This week, the Federal Council rejected two very different initiatives aimed at changing the state pension system.
In common with much of the developed world, Switzerland is facing a large gap between the money required to fund state pensions and the money flowing in to pay for them, a challenge driven by increasing life expectancy, a rise in the number of pensioners as the population ages and the way the system is funded.
Switzerland’s government is busy working on pension reform. However, some see it doing too little too slowly and have launched initiatives to spur greater action.
The first referendum is aimed at linking the state retirement age to life expectancy. Increasing the pension age in line with life expectancy puts a cap on the number of pension years, reducing the funding gap. The organisers of this initiative argue that such a mechanism ensures state pension sustainability by constraining the number of years pensions are collected.
However, the Federal Council announced on 24 November 2021 that it rejects this plan on the grounds that automatically increasing the retirement age based on life expectancy limits government flexibility and does not take into account the complexities of pensions and retirement.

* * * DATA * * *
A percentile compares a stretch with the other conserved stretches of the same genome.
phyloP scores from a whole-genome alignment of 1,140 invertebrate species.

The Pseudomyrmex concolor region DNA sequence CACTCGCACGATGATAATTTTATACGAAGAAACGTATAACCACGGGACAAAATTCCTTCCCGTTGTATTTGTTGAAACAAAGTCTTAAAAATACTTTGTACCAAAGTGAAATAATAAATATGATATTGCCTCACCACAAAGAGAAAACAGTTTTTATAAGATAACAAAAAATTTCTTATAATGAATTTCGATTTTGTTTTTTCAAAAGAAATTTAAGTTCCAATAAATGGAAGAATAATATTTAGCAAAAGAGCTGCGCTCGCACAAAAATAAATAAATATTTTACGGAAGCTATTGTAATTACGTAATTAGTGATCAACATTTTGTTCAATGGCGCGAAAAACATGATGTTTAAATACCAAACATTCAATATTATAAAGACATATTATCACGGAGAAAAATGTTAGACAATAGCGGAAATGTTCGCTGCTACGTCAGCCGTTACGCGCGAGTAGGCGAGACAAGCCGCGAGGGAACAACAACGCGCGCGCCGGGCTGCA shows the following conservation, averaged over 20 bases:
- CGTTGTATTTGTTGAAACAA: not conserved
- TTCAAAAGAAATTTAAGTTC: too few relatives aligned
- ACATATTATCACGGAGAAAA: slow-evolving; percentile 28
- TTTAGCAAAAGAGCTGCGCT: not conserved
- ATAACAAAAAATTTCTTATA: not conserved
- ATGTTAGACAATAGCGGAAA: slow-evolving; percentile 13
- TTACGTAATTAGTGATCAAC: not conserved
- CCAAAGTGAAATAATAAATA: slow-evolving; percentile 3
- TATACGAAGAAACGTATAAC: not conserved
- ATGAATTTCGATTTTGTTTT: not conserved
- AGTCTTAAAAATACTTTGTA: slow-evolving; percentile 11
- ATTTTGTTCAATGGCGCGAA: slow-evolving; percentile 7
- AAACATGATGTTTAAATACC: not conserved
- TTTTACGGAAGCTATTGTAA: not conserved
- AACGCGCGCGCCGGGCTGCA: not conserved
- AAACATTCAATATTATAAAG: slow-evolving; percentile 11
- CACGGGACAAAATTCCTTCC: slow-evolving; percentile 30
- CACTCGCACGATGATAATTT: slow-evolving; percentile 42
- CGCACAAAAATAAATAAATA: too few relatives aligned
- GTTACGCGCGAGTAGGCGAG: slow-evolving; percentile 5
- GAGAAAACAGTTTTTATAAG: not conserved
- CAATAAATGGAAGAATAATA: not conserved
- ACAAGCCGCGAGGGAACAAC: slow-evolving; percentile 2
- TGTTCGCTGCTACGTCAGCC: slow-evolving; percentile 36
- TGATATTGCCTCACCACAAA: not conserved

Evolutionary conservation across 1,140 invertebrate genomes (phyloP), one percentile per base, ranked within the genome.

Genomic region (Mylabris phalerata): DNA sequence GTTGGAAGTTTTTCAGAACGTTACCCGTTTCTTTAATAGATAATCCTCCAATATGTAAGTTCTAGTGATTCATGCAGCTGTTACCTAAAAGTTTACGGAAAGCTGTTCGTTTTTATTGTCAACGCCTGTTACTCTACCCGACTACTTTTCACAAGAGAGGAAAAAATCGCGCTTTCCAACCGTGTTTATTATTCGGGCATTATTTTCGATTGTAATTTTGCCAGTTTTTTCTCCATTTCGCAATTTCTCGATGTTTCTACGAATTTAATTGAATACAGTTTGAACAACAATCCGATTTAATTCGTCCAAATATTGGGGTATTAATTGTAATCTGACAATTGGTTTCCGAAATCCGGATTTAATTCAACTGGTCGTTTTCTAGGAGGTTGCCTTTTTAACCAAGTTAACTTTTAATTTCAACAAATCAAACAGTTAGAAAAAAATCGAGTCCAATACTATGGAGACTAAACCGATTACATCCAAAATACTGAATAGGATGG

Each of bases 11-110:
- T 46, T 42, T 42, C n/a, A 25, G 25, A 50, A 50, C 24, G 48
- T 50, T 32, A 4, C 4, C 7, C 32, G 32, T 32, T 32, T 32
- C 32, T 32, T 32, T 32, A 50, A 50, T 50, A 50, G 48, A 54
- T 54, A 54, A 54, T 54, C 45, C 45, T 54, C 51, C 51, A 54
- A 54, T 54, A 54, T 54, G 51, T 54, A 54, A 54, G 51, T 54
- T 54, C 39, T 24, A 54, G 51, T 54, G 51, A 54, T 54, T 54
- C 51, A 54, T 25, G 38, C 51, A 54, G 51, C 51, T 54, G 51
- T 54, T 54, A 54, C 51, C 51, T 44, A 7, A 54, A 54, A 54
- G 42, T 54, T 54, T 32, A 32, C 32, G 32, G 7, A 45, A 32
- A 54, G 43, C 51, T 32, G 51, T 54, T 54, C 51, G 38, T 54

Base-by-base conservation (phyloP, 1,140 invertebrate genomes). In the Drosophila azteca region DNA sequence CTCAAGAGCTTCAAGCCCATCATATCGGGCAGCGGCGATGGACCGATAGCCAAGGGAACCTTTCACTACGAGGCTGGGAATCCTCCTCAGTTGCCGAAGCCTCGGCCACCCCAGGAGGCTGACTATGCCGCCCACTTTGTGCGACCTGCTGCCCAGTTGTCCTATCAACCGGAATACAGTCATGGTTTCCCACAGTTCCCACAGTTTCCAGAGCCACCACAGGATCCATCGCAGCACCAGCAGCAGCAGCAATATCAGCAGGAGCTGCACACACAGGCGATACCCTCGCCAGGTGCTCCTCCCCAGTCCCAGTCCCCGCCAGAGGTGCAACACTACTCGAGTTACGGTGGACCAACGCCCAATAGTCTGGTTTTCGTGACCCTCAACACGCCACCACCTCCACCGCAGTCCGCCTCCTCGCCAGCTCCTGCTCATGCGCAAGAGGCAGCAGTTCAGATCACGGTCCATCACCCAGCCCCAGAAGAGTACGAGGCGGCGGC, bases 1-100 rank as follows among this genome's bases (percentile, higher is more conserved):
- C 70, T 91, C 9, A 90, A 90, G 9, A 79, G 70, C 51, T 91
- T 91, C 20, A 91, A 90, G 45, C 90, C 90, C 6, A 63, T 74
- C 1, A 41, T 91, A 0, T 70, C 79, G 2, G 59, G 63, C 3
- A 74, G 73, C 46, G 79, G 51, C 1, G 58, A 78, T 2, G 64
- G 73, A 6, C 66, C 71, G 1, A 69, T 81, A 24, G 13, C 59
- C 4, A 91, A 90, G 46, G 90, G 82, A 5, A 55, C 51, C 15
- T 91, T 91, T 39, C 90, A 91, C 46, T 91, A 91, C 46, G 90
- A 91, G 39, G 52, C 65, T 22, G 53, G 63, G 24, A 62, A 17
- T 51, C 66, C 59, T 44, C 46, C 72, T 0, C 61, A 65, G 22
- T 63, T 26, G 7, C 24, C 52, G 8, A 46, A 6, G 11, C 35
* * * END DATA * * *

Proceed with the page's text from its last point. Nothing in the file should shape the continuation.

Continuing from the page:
Another initiative, which aims to increase the amount paid out in pensions, was also rejected by the Federal Council on the grounds that it is unclear where the extra money to fund it would come from in the context of a funding shortfall. This initiative aims to increase state pension payments by 1/12 by adding an extra 13th month.
Switzerland’s parliament has already asked the Federal Council to submit a pension reform plan by the end of 2026 aimed at solving the state pension funding gap forecast from 2030 to 2040.
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